by Roger Bryant
The buffet had the longest marble counter I had ever seen.
Above: The main refreshment room at Grantham station on the afternoon of 30th April 1964. Worthington 'E' is on draught and Dairy Box, Milk Tray and Contrast chocolates are displayed on the mirror-backed shelves. Cakes are available at 4d, 5d and 6d. One of the glass display cases has the LNER 'winking eye' logo, the other the British Railways totem design.
Photograph taken by Cedric Clayson
My introduction to Grantham as a railway centre came about because of the routes permitted by a particular British Railways '7-day Holiday Runabout' ticket.
I lived at Mablethorpe and possibly become interested in trains because the Mablethorpe to Louth section of the Mablethorpe loop ran past our back garden. When we moved there from East London in 1954, C12 locos were still on the local passenger services. They were such graceful 4-4-2 tanks. One was No. 67379. I was lucky to see them - and I was hooked.
Two or three similarly minded friends and I decided to spread our wings from ‘spotting’ in the East Lincolnshire area, so we investigated the Holiday Runabout Ticket which gave 7 days' travel within a specific area. In our case it was to Skegness, Peterborough, Grantham, Lincoln and Louth. The price was 13 shillings and threepence (13/3), or 66p in decimal terms. Grantham offered the East Coast Main Line, an engine shed and, most importantly, engines coming from the north being changed at Grantham for servicing and returning north later. These were the engines we would not see at Peterborough, along with engines on other services in the Grantham area.
We used runabout tickets a few times from about 1958. However, the records I still have relate to a later trip and they enable me to have a vivid memory of Grantham station on possibly my last visit there before steam was eliminated. Soon after, I started working for a living - on the railway - and subsequently came to live in Grantham many years later.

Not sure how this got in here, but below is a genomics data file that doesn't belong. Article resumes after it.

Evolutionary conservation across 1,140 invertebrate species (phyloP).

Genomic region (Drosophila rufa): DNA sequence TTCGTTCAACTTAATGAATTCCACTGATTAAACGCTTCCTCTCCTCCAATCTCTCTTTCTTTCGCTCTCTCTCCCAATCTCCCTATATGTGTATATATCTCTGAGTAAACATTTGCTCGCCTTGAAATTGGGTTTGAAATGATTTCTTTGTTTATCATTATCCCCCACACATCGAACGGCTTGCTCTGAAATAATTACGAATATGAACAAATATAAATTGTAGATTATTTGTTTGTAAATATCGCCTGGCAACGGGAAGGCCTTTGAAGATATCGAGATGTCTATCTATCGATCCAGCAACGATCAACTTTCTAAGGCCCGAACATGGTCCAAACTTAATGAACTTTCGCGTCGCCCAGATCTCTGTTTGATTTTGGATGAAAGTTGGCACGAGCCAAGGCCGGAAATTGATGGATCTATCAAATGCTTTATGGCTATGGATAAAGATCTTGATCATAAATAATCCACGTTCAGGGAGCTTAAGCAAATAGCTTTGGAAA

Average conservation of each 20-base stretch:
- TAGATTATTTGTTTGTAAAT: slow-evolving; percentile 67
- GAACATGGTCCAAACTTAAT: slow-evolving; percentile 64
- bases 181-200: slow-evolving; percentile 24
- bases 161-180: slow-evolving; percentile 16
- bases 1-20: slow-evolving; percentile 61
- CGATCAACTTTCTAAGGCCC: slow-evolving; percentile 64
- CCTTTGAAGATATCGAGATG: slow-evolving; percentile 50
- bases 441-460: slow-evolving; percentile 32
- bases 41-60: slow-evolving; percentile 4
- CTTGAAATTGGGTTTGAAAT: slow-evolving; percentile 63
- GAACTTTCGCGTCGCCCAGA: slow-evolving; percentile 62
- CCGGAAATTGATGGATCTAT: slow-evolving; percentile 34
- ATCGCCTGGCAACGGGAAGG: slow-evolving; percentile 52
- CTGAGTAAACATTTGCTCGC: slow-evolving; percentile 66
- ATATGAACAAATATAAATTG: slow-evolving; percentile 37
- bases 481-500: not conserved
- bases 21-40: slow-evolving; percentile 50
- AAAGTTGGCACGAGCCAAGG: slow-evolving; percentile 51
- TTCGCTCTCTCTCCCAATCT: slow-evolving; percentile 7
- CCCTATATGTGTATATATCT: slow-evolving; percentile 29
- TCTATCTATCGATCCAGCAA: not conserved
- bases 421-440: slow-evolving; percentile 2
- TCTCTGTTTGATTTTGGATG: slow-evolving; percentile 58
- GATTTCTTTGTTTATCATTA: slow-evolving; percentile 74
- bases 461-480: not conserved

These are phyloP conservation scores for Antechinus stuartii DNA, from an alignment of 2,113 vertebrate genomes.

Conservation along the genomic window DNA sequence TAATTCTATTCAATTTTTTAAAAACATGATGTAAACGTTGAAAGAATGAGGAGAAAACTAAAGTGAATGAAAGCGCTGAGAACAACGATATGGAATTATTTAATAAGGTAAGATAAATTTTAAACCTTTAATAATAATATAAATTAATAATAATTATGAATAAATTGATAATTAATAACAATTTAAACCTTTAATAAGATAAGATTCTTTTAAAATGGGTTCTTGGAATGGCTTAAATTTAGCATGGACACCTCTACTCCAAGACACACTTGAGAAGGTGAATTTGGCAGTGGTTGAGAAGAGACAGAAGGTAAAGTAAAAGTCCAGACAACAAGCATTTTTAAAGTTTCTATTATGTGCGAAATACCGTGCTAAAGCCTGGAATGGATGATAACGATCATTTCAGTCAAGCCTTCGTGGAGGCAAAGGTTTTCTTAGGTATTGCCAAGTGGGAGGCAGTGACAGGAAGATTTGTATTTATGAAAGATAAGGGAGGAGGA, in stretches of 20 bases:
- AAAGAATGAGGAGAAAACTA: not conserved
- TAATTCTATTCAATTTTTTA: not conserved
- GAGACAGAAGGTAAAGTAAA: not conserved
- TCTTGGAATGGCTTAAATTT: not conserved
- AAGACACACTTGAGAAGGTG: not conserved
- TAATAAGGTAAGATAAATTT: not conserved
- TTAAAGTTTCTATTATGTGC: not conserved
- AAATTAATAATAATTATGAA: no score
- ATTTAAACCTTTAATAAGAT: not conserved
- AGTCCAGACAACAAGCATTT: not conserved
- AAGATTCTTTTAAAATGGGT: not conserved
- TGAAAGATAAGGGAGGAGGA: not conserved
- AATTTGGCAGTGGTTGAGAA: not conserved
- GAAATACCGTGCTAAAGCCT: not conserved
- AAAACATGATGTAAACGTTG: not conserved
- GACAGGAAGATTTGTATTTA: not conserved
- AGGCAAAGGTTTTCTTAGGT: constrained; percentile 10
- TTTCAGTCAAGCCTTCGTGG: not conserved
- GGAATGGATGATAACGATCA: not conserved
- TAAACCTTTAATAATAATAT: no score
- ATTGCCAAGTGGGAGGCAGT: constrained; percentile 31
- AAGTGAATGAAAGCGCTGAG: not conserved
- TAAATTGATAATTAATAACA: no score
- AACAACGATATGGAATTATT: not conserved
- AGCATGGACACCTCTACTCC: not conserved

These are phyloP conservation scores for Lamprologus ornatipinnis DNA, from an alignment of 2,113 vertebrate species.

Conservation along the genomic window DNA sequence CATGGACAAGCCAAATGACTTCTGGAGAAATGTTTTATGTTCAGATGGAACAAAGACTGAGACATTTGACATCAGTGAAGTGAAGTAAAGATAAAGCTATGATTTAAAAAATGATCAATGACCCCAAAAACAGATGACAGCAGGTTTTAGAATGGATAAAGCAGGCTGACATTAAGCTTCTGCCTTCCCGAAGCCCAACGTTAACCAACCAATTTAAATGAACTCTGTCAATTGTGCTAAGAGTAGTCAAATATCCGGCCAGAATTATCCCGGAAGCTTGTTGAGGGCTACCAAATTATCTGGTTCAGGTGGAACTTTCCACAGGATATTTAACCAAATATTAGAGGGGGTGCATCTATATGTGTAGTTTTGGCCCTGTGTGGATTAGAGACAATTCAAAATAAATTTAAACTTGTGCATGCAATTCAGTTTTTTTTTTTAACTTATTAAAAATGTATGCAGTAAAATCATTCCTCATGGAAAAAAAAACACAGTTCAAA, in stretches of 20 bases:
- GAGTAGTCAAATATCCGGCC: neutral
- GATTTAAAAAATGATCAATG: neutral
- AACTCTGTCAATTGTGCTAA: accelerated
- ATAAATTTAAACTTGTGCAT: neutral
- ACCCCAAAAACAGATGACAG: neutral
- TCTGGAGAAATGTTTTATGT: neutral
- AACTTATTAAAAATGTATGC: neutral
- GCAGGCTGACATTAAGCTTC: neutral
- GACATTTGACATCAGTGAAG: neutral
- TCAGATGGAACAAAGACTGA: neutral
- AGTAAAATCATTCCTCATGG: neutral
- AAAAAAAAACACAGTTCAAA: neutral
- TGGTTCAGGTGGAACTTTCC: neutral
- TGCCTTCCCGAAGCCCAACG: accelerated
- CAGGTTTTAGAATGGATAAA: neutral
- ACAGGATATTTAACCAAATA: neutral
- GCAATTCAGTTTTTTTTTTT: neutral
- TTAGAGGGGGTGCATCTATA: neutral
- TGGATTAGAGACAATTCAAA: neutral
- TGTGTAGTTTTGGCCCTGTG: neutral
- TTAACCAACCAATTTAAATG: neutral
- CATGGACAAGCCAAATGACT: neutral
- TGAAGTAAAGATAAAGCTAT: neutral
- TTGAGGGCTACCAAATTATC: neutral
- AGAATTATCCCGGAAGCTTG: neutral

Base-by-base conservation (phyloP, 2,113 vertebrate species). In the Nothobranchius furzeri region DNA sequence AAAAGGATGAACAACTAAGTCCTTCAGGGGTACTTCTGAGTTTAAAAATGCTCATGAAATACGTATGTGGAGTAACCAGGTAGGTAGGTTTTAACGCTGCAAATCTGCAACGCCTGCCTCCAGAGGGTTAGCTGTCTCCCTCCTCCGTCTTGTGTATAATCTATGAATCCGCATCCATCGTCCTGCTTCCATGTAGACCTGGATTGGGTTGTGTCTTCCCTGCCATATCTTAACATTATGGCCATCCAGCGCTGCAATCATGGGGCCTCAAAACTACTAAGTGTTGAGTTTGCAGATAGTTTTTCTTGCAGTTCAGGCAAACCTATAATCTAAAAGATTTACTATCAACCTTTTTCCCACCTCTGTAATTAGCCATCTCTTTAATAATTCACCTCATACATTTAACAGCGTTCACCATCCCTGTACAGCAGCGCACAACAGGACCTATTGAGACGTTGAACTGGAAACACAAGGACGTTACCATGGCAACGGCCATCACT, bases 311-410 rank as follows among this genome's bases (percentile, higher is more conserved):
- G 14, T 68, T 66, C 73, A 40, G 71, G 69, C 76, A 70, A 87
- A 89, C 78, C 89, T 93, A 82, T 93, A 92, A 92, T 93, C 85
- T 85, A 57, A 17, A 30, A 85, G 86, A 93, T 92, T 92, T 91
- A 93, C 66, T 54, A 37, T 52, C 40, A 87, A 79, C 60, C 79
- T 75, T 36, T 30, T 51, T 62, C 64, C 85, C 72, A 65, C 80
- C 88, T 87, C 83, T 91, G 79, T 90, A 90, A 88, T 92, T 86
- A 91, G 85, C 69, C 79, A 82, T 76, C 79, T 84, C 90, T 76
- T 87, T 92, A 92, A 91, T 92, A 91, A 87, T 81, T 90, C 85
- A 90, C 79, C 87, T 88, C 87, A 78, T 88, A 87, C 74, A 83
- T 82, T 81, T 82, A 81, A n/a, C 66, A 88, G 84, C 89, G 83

Monday 16th October 1961 was our first runabout day of the week, and Grantham was the goal. John F. Kennedy was US president and Helen Shapiro was near the top of the hit parade with Walking Back To Happiness. We boarded the early morning DMU from Mablethorpe to Willoughby, where we caught the Cleethorpes and Grimsby to London express, nicknamed ‘the Flying Flea’, to Peterborough. By this time the B1 4-6-0s had been displaced on the ‘Flea’ by Britannia Pacifics. No. 70039 Sir Christopher Wren was at the head and whisked us to Peterborough.
Immingham's Britannia No. 70039 passes Brookmans Park with a Cleethorpes to King's Cross service on 1st May 1962. ©Rail Photoprints Collection
We then caught a northbound express to Grantham hauled by Deltic No. D9003 Meld.
Obviously the writing was well and truly on the wall for steam and we needed to make the most of our trip. As it transpired it was a day to remember and never to be repeated. As normal at Grantham we positioned ourselves on the south end of platform 3 so that we could observe the engine shed, engine changes on southbound trains and easily move north along the platform as needed. In those days there was also a seat near the end of platform 3, a foot crossing between platforms 2 and 3 and a signal box at the end of platform 2. With ironstone trains, movements on and off the shed and engine changes it seemed that we had something to see all the time. Most spectacularly, we saw non-stop expresses passing through at high speed, possibly up to 90mph.
During our stay at Grantham that day we observed 68 engines, steam and diesel. Classes included (steam) A1, A2, A3, A4 (Mallard being one), V2, K3, L1, 9F, J6, O2, O4, WD 2-8-0 and Ivatt 4F/4MT 2-6-0. Diesel: shunters (Class 08), Brush type 2 (Class 31) and EE type 4 (Class 40).
By now I was an avid tea drinker, inherited from my mother, and I enjoyed visiting the buffet on platform 2 for my cups of tea - no plastic then. The buffet had the longest marble counter I had ever seen. A friendly lady stood behind a large number of BR teacups rapidly dispensing milk into them from a tiny long handled ladle. Portion control with speed - most efficient at a time the critics could only find fault with British Railways.